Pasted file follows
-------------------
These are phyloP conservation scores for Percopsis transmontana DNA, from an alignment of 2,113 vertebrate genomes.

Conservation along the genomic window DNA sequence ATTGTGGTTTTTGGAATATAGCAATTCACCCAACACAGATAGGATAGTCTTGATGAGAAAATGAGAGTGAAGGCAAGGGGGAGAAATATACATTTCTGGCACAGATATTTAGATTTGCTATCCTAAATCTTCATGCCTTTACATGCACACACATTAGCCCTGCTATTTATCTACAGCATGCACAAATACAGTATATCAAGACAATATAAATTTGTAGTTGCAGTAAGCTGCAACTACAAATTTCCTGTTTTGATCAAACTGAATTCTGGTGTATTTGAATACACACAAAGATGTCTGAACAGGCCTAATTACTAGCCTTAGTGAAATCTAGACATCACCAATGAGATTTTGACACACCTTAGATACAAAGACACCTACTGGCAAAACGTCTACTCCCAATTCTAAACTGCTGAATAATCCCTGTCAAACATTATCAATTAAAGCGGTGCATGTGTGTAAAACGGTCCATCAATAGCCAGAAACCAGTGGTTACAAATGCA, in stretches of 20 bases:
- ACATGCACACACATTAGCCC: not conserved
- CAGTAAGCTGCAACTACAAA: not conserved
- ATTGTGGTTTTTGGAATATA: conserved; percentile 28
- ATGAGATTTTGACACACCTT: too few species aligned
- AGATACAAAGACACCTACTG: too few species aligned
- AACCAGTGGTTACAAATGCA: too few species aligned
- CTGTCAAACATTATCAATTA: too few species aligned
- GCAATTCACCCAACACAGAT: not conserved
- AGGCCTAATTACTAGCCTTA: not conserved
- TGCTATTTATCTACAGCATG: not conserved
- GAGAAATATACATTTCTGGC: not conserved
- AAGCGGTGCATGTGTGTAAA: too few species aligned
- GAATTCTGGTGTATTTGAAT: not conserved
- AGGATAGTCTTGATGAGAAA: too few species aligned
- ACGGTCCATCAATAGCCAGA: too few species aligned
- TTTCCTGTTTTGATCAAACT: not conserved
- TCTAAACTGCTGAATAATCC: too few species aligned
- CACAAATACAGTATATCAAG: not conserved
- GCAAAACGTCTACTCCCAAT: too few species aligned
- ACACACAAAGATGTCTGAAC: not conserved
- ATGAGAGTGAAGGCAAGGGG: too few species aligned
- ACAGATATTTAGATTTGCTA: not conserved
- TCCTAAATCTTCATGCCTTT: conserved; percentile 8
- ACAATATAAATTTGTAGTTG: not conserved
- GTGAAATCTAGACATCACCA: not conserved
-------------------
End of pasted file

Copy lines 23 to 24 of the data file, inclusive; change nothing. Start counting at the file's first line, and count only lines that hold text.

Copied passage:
- ATGAGAGTGAAGGCAAGGGG: too few species aligned
- ACAGATATTTAGATTTGCTA: not conserved